PHNOM PENH • Cambodian Prime Minister Hun Sen batted down speculation yesterday that he caved in to international pressure after an opposition leader was released from jail, claiming the decision was made for his ailing foe's health and safety.
Mr Kem Sokha, co-founder of the now-defunct Cambodia National Rescue Party, was arrested on treason charges last September, two months before the Supreme Court dissolved his party.
The moves came during a sweeping crackdown led by the 66-year-old strongman and paved the way for an easy election victory in July this year that was lambasted as a sham.
But in the aftermath of the vote, Mr Hun Sen has returned to a pattern of easing up on dissent, and scores of activists and former opposition members have been freed.
Mr Kem Sokha, 65, was the most prominent of those let go and his release on bail on Monday last week fuelled theories that Mr Hun Sen was worried about the country's large clothing industry losing duty-free access to European markets.
European parliamentarians have floated the possibility of revisiting the trade scheme.
But the head of the ruling Cambodian People's Party, who has been in power for more than 33 years, told garment workers in a speech that he did not bow to "international pressure".
"It was just the change of the location of detention in case he dies in prison and causes trouble to the government," Mr Hun Sen said, not mentioning the duty-free deal.
He added that the decision was prompted by "humanitarian and safety concerns for the suspect".
Mr Kem Sokha spent more than a year in a remote prison near the Vietnamese border before his release. Over the course of his detention, he was repeatedly denied bail, even as his lawyers pointed to his high blood pressure and diabetes.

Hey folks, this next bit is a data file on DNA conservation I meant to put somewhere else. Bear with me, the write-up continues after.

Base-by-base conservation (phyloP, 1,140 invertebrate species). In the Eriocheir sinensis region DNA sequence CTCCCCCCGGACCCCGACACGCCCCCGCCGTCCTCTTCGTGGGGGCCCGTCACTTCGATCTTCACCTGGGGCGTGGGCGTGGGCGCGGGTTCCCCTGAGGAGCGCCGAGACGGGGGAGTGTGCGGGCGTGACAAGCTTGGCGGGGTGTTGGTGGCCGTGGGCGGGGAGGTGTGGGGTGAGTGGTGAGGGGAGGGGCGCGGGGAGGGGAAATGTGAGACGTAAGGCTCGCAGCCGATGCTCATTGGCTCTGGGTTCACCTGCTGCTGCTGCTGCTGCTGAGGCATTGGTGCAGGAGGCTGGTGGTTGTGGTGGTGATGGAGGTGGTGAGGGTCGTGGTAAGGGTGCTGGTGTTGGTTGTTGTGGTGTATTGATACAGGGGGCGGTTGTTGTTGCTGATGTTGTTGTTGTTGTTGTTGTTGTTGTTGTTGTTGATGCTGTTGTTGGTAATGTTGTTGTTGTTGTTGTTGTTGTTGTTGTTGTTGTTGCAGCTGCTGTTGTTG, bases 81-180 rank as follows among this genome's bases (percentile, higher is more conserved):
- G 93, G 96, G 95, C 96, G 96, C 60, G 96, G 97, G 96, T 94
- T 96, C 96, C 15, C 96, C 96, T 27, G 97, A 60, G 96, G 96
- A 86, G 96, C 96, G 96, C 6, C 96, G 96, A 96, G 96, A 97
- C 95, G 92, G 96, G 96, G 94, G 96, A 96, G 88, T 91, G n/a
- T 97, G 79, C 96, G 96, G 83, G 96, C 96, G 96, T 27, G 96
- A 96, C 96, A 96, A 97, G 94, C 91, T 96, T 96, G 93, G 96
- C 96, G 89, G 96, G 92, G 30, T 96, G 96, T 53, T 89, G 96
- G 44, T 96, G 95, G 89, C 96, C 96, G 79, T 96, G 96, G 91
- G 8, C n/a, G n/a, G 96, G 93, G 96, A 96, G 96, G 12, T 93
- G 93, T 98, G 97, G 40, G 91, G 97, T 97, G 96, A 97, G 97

The conditions of his bail are severe. He is supposed to stay within a block radius of his residence and is forbidden from meeting foreigners or hosting political rallies.
Lawyer Meng Sopheary said the opposition leader was taking medication regularly but still needed a full examination. "He will be happy if he has his full freedom," she told Agence France-Presse.
The United States has expanded travel sanctions against senior Cambodian officials in response to the election, but so far the country has received little real blowback for the deeply flawed poll.
The ruling party says it won more than 80 per cent of the vote and all seats in Parliament, turning Cambodia into a one-party state.
But critics claim the election was marred by the absence of any credible contender and voter intimidation in the run-up to the poll.
Before its dissolution, Mr Kem Sokha's party had posed the biggest threat to Mr Hun Sen in recent memory, winning more than 43 per cent of the vote in the 2013 election.
Mr Hun Sen has remained defiant in the face of criticism, telling a regional summit in Hanoi last week that Western governments should stay out of South-east Asian politics.